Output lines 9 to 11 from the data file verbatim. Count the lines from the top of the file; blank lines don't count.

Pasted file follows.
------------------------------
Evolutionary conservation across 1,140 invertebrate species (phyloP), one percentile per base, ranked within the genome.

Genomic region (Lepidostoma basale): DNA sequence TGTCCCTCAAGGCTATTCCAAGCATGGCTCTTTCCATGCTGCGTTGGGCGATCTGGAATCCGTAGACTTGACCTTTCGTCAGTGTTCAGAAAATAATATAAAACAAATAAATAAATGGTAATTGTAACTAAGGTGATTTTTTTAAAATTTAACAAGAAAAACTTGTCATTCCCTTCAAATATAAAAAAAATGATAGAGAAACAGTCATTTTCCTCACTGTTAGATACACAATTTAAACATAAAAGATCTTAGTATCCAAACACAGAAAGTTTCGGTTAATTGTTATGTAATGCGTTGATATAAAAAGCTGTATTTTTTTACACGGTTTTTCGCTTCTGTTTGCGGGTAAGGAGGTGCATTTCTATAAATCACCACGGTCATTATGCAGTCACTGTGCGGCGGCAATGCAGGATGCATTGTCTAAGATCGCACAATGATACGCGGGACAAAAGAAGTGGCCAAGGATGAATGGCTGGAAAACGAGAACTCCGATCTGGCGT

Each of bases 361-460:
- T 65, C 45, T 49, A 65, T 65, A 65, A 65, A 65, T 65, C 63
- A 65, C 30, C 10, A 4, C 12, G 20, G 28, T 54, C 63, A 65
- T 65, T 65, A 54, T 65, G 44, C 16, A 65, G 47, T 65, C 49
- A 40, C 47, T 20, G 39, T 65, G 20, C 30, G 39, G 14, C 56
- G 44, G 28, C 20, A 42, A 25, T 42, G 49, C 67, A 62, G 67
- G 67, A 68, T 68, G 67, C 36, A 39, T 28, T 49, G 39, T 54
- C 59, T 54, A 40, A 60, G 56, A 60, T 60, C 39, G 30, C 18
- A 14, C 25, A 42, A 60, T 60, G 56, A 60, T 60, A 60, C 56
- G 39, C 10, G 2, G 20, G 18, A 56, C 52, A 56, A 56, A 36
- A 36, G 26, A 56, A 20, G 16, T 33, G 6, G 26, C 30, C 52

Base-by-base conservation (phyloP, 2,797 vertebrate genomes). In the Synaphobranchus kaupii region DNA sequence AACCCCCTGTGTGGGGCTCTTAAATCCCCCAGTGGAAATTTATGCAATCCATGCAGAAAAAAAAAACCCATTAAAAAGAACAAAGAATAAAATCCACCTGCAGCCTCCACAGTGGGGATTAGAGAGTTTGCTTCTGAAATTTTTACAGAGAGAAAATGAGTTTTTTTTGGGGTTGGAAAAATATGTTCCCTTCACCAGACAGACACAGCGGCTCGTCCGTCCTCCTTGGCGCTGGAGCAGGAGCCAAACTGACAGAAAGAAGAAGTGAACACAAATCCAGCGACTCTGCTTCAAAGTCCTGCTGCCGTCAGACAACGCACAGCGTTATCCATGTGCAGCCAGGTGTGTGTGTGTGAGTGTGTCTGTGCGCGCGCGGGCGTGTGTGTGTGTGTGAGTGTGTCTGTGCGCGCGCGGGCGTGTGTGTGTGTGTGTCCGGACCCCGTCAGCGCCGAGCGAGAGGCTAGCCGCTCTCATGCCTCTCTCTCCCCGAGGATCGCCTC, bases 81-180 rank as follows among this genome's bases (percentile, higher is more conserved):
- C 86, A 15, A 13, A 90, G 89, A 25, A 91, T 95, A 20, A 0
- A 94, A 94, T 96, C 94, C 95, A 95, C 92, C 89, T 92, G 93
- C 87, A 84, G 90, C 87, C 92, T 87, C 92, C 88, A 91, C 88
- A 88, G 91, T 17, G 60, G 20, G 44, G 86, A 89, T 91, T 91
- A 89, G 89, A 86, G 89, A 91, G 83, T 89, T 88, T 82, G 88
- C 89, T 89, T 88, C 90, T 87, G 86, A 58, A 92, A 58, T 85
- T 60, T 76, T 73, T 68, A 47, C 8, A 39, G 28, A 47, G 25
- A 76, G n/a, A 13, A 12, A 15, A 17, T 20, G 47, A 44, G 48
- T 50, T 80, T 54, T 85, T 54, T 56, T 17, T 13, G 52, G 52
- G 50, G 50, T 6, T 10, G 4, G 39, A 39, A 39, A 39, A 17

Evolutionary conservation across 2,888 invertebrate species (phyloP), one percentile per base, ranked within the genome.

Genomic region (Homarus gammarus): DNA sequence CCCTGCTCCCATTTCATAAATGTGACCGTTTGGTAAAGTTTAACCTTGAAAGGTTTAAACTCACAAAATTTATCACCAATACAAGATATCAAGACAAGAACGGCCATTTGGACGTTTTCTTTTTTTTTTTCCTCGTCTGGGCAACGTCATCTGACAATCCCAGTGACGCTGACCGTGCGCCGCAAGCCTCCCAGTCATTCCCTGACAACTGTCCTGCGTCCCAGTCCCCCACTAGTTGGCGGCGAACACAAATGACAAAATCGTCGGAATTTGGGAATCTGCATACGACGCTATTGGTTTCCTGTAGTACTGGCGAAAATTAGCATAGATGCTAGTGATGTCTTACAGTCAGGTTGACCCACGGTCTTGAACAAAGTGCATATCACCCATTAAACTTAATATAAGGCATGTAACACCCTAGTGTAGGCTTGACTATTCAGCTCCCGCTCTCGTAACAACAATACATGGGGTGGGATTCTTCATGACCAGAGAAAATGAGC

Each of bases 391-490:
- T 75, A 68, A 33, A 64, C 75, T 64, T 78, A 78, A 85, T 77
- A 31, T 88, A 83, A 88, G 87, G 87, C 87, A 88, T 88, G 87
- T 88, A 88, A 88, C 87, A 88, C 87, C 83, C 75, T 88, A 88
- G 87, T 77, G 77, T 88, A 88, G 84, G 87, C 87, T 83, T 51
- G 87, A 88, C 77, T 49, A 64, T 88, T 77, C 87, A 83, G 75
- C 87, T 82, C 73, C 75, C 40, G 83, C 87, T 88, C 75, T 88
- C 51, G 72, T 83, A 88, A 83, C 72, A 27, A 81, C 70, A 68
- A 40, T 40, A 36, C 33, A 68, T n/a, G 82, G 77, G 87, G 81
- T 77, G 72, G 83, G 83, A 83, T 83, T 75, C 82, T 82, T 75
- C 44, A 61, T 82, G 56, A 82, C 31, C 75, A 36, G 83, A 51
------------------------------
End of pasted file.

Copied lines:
- G 67, A 68, T 68, G 67, C 36, A 39, T 28, T 49, G 39, T 54
- C 59, T 54, A 40, A 60, G 56, A 60, T 60, C 39, G 30, C 18
- A 14, C 25, A 42, A 60, T 60, G 56, A 60, T 60, A 60, C 56